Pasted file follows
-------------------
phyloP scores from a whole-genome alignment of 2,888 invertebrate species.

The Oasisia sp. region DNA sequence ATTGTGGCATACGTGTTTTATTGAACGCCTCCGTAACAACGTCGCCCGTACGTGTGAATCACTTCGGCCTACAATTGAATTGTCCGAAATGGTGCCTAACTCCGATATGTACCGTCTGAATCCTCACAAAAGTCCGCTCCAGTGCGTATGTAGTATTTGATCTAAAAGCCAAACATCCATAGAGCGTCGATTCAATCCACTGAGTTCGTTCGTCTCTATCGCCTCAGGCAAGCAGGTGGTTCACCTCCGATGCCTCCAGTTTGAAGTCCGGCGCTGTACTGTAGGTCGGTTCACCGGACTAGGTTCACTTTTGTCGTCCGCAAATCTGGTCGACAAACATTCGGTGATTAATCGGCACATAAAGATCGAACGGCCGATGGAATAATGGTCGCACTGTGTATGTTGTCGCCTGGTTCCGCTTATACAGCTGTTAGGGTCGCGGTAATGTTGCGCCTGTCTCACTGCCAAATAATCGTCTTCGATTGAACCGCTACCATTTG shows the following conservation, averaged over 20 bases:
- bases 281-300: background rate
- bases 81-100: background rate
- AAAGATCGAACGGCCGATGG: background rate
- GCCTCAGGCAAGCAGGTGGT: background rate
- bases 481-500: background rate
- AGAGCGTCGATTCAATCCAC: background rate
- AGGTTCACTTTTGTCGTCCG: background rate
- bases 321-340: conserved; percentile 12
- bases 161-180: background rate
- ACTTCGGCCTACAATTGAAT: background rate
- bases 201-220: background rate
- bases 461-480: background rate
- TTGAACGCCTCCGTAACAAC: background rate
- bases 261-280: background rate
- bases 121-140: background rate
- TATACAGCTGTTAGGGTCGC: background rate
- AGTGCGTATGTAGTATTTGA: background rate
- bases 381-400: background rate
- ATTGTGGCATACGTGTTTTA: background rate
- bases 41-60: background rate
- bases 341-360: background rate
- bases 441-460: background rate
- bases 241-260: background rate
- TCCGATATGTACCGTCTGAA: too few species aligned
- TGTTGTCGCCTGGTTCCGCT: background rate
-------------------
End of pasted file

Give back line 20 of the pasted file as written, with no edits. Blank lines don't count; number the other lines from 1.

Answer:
- bases 381-400: background rate